Omicron (B.1.1.529), the most heavily mutated SARS-CoV-2 variant so far, is highly resistant to neutralizing antibodies, raising concerns about the effectiveness of antibody therapies and vaccines1,2. Here we examined whether sera from individuals who received two or three doses of inactivated SARS-CoV-2 vaccine could neutralize authentic Omicron. The seroconversion rates of neutralizing antibodies were 3.3% (2 out of 60) and 95% (57 out of 60) for individuals who had received 2 and 3 doses of vaccine, respectively. For recipients of three vaccine doses, the geometric mean neutralization antibody titre for Omicron was 16.5-fold lower than for the ancestral virus (254). We isolated 323 human monoclonal antibodies derived from memory B cells in triple vaccinees, half of which recognized the receptor-binding domain, and showed that a subset (24 out of 163) potently neutralized all SARS-CoV-2 variants of concern, including Omicron. Therapeutic treatments with representative broadly neutralizing monoclonal antibodies were highly protective against infection of mice with SARS-CoV-2 Beta (B.1.351) and Omicron. Atomic structures of the Omicron spike protein in complex with three classes of antibodies that were active against all five variants of concern defined the binding and neutralizing determinants and revealed a key antibody escape site, G446S, that confers greater resistance to a class of antibodies that bind on the right shoulder of the receptor-binding domain by altering local conformation at the binding interface. Our results rationalize the use of three-dose immunization regimens and suggest that the fundamental epitopes revealed by these broadly ultrapotent antibodies are rational targets for a universal sarbecovirus vaccine.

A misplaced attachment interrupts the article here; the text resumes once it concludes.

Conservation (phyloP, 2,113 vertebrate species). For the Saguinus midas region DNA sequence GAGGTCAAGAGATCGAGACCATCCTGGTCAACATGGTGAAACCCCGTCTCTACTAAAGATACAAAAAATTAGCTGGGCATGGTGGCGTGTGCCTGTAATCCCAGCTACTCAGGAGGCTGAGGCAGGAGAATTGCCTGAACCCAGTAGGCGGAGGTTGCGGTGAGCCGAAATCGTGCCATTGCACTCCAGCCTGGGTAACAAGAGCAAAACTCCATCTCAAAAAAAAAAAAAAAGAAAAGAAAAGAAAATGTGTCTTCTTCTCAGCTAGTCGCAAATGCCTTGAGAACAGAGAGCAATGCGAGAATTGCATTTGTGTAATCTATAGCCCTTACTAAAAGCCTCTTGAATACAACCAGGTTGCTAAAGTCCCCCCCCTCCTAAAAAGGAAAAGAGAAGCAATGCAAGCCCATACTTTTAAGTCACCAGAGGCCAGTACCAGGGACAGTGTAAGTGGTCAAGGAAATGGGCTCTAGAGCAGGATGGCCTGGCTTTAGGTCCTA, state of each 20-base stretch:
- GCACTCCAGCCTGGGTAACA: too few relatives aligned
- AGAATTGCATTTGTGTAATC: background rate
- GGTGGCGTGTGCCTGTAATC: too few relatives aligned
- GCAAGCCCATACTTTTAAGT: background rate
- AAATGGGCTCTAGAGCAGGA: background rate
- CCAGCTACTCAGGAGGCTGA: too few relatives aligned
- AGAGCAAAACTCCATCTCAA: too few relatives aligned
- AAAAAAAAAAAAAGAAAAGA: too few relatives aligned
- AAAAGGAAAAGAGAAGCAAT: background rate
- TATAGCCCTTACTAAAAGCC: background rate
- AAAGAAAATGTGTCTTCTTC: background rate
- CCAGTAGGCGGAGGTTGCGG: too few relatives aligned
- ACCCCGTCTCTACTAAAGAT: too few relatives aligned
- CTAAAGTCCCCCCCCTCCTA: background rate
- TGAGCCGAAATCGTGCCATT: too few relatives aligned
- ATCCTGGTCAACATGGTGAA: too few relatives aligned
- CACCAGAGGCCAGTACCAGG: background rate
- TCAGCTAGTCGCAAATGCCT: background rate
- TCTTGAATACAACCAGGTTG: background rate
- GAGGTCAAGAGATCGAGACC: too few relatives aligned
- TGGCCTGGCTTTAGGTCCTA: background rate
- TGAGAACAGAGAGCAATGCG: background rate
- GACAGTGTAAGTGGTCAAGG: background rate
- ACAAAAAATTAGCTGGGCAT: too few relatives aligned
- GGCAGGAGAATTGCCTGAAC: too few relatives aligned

© 2022. The Author(s).